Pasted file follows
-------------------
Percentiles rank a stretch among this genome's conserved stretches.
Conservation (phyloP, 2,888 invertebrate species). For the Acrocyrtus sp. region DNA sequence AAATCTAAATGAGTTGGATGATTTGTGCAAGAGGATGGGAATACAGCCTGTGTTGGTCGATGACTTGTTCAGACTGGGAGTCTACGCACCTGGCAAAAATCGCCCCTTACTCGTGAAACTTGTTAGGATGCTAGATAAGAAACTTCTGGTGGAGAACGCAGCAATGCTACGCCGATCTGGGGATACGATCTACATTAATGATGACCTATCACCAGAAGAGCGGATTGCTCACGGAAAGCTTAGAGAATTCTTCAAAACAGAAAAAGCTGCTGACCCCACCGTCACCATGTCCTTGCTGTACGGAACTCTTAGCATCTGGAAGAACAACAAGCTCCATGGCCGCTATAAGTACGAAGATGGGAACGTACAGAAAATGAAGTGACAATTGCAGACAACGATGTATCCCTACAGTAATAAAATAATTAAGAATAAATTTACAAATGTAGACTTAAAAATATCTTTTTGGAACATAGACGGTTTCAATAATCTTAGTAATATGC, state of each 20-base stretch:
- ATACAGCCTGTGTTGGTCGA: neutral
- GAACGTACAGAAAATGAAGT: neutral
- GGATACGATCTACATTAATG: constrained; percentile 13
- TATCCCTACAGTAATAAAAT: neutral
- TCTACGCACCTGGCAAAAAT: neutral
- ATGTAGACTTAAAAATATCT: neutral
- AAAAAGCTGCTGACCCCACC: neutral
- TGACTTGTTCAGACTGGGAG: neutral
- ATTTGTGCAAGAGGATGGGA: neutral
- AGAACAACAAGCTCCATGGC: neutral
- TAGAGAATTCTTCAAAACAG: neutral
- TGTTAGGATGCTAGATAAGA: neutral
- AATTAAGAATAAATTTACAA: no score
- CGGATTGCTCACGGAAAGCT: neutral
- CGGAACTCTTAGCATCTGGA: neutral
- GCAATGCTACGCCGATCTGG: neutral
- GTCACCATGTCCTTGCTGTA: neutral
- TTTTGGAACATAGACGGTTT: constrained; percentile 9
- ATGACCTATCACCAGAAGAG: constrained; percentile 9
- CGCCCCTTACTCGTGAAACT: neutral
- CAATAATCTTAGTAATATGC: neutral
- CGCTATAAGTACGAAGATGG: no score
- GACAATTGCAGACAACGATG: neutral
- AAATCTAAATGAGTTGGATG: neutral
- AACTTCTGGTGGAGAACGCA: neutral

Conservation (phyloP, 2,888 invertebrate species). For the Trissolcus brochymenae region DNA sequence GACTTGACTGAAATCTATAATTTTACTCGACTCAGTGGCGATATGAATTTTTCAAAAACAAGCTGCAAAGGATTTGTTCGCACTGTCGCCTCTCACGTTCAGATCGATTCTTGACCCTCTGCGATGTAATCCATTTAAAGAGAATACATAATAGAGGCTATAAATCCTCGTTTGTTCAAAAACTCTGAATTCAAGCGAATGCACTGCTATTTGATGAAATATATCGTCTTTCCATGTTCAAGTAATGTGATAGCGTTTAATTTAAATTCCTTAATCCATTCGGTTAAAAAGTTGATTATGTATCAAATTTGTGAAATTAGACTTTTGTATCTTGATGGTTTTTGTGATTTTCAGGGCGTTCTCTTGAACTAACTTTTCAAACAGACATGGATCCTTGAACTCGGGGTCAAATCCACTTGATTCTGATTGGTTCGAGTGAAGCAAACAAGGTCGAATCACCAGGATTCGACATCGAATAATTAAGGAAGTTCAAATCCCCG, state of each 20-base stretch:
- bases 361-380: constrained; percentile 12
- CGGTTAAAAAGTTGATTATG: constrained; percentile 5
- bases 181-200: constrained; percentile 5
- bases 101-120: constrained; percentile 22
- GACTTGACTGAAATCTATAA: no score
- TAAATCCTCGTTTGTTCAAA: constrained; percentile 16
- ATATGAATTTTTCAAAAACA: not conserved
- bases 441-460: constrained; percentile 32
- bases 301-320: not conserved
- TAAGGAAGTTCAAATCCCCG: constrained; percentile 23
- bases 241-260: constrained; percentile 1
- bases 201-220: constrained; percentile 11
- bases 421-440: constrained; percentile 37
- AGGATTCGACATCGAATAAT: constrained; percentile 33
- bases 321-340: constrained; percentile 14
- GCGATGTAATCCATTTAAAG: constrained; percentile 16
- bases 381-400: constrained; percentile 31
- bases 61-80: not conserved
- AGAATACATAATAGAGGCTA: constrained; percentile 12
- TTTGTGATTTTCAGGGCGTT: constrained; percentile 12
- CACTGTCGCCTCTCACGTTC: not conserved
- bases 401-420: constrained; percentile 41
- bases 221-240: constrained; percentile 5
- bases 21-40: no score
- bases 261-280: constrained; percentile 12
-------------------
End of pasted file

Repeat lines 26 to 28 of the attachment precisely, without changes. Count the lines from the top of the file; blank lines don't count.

- AAATCTAAATGAGTTGGATG: neutral
- AACTTCTGGTGGAGAACGCA: neutral

Conservation (phyloP, 2,888 invertebrate species). For the Trissolcus brochymenae region DNA sequence GACTTGACTGAAATCTATAATTTTACTCGACTCAGTGGCGATATGAATTTTTCAAAAACAAGCTGCAAAGGATTTGTTCGCACTGTCGCCTCTCACGTTCAGATCGATTCTTGACCCTCTGCGATGTAATCCATTTAAAGAGAATACATAATAGAGGCTATAAATCCTCGTTTGTTCAAAAACTCTGAATTCAAGCGAATGCACTGCTATTTGATGAAATATATCGTCTTTCCATGTTCAAGTAATGTGATAGCGTTTAATTTAAATTCCTTAATCCATTCGGTTAAAAAGTTGATTATGTATCAAATTTGTGAAATTAGACTTTTGTATCTTGATGGTTTTTGTGATTTTCAGGGCGTTCTCTTGAACTAACTTTTCAAACAGACATGGATCCTTGAACTCGGGGTCAAATCCACTTGATTCTGATTGGTTCGAGTGAAGCAAACAAGGTCGAATCACCAGGATTCGACATCGAATAATTAAGGAAGTTCAAATCCCCG, state of each 20-base stretch: